Volume 62 Issue 6 June 2012

In the Middle Ages, with the re-emergence of Salic Law, it became impossible for women to succeed to the throne in most European kingdoms. Yet between 1274 and 1512 five queens ruled the Pyrenean kingdom of Navarre, as Elena Woodacre tells their stories.

As London gears up for the start of the Olympics next month, David Runciman compares the 2012 games with the London Olympics of 1908 and 1948 to see what they reveal about the changing relationship between politics and sport over the last century.

As a boy growing up in Munich Edgar Feuchtwanger witnessed the rise of Germany’s dictator at extraordinarily close range.

Commentators repeat with regularity the claim that the Queen’s greatest achievement, besides simple longevity, is her modernisation of the monarchy. But, says Dan Jones, she still owes a great deal to her medieval predecessors.

Nicholas Mee recalls Jeremiah Horrocks, the first astronomer to observe Venus cross in front of the Sun, whose discoveries paved the way for the achievements of Isaac Newton.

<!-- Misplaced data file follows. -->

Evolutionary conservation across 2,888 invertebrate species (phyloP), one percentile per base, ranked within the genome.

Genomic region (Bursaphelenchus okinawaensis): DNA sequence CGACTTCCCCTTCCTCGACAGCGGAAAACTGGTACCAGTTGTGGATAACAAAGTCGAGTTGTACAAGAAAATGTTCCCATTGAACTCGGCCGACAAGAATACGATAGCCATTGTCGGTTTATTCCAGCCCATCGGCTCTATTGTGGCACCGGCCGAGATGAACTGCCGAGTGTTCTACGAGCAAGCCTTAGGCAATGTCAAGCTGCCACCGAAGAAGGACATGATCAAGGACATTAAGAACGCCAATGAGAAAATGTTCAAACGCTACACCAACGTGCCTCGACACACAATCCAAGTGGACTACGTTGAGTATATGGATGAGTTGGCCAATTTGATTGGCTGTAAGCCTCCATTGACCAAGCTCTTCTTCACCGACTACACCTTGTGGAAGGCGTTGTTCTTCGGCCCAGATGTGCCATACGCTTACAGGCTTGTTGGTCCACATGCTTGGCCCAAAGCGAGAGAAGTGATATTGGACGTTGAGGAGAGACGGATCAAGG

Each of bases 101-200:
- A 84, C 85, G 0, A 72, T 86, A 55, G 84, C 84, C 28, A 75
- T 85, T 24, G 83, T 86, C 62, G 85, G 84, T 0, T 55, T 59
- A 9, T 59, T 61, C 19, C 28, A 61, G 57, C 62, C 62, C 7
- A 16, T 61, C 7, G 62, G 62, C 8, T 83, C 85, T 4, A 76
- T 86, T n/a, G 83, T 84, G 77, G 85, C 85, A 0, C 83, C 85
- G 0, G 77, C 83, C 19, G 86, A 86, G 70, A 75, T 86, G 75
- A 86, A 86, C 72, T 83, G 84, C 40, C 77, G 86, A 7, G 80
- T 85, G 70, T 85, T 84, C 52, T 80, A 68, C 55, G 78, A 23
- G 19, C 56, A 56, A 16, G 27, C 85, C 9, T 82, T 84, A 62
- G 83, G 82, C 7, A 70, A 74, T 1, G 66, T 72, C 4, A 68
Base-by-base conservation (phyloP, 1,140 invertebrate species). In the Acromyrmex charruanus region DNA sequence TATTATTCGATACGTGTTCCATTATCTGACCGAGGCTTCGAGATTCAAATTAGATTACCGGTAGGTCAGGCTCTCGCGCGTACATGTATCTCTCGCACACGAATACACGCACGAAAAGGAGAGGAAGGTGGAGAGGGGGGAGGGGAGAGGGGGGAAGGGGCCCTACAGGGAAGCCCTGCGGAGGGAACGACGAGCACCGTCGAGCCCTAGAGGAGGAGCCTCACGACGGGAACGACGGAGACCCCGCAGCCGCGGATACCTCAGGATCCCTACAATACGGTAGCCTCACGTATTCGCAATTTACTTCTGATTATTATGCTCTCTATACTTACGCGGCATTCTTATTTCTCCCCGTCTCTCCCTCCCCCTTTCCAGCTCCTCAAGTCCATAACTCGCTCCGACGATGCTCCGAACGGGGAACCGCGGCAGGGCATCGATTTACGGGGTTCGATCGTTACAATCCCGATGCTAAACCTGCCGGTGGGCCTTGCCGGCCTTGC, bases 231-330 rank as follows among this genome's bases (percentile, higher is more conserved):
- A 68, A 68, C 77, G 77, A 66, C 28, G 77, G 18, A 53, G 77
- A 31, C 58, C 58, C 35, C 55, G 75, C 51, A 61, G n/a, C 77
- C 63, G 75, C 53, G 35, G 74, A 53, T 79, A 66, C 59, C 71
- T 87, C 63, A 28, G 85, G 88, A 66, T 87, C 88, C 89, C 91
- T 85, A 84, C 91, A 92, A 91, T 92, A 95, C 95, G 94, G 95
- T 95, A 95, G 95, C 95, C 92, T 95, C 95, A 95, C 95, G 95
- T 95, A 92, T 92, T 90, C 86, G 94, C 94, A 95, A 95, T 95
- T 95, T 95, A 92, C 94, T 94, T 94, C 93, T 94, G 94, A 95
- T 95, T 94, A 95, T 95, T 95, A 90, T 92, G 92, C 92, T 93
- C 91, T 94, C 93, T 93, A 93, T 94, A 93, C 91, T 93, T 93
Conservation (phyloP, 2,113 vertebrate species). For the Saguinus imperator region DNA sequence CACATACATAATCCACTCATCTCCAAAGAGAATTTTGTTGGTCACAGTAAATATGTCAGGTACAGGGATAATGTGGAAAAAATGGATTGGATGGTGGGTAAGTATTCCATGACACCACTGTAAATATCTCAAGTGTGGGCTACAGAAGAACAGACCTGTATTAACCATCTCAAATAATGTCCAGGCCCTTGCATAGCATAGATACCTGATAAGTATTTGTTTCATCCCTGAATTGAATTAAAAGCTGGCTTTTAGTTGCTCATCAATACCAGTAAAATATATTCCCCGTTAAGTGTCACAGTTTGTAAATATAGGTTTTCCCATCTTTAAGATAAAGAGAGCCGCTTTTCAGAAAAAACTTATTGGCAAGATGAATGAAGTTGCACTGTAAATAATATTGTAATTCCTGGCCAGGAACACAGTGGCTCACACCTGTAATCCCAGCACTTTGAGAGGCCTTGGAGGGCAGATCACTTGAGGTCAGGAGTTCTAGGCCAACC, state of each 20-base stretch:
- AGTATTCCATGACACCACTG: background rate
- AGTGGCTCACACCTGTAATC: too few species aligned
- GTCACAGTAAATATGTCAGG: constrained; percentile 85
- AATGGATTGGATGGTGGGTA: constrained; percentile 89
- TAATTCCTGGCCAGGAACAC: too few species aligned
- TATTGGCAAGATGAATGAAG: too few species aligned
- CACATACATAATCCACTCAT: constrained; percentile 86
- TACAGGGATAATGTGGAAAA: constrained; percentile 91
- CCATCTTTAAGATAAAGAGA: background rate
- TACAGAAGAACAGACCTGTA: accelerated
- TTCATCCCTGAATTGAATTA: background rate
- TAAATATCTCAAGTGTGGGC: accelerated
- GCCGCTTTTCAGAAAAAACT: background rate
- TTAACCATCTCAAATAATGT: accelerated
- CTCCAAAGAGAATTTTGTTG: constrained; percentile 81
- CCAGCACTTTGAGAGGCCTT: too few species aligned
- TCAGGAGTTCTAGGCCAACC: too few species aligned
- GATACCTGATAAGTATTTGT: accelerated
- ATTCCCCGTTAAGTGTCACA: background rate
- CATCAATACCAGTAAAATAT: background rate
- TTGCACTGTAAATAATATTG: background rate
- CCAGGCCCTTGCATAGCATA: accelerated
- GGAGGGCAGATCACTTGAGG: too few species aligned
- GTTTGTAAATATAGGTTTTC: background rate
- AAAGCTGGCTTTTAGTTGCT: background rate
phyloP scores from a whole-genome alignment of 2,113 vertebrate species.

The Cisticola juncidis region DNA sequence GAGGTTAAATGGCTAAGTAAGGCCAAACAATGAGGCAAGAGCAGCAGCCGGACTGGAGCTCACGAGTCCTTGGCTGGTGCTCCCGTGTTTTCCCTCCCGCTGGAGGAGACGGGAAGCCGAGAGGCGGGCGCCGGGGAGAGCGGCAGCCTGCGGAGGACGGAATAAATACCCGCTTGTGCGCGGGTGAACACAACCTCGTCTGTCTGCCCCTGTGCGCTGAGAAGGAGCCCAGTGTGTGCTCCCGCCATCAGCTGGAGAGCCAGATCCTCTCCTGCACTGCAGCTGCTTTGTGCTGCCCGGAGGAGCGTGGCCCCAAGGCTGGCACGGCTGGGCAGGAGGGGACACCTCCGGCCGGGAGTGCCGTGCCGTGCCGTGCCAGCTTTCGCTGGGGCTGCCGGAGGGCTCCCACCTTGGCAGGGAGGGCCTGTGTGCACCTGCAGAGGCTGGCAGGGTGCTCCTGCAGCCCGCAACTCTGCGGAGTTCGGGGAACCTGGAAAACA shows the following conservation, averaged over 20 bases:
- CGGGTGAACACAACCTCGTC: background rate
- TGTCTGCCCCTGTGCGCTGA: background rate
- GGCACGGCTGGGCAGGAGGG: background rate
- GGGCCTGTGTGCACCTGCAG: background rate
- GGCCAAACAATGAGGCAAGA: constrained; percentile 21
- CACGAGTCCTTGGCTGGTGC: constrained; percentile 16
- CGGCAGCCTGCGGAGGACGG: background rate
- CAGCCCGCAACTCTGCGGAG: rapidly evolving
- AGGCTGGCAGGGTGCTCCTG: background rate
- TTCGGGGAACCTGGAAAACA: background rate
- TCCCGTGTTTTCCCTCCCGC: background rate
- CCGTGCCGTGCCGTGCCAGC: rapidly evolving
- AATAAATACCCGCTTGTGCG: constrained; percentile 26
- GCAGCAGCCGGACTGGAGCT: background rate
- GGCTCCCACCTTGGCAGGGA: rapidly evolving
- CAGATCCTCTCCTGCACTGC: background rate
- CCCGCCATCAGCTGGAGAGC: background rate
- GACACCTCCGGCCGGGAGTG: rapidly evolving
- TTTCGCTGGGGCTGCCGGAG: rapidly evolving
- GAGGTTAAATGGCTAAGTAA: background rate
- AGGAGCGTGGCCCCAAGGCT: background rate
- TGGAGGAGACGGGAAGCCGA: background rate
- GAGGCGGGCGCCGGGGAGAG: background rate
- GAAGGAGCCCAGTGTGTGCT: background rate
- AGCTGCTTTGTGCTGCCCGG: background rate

As Elizabeth II celebrates 60 years on the throne, Ian Bradley looks at the fundamentally religious nature of monarchy and the persistence of its spiritual aspects in a secular age.

In the summer of 1941 a collection of paintings by serving members of the London Fire Brigade  was exhibited in the United States. Anthony Kelly describes the success of a little-known propaganda campaign celebrating Britain’s ‘spirit of civilian heroism’.

Marilyn V. Longmuir asks if Aung San Suu Kyi’s recent election victory completes the political journey begun by her father?

Julia Lovell reappraises Leslie Marchant’s article on the Opium Wars, first published in History Today in 2002.

The pioneer of English travel writing was born on June 7th, 1662.

Over the next four issues we will be looking at the history of the British Isles by examining its former and present constituent parts – Wales, Scotland, Ireland and, finally, England. This month Hywel Williams writes about Wales.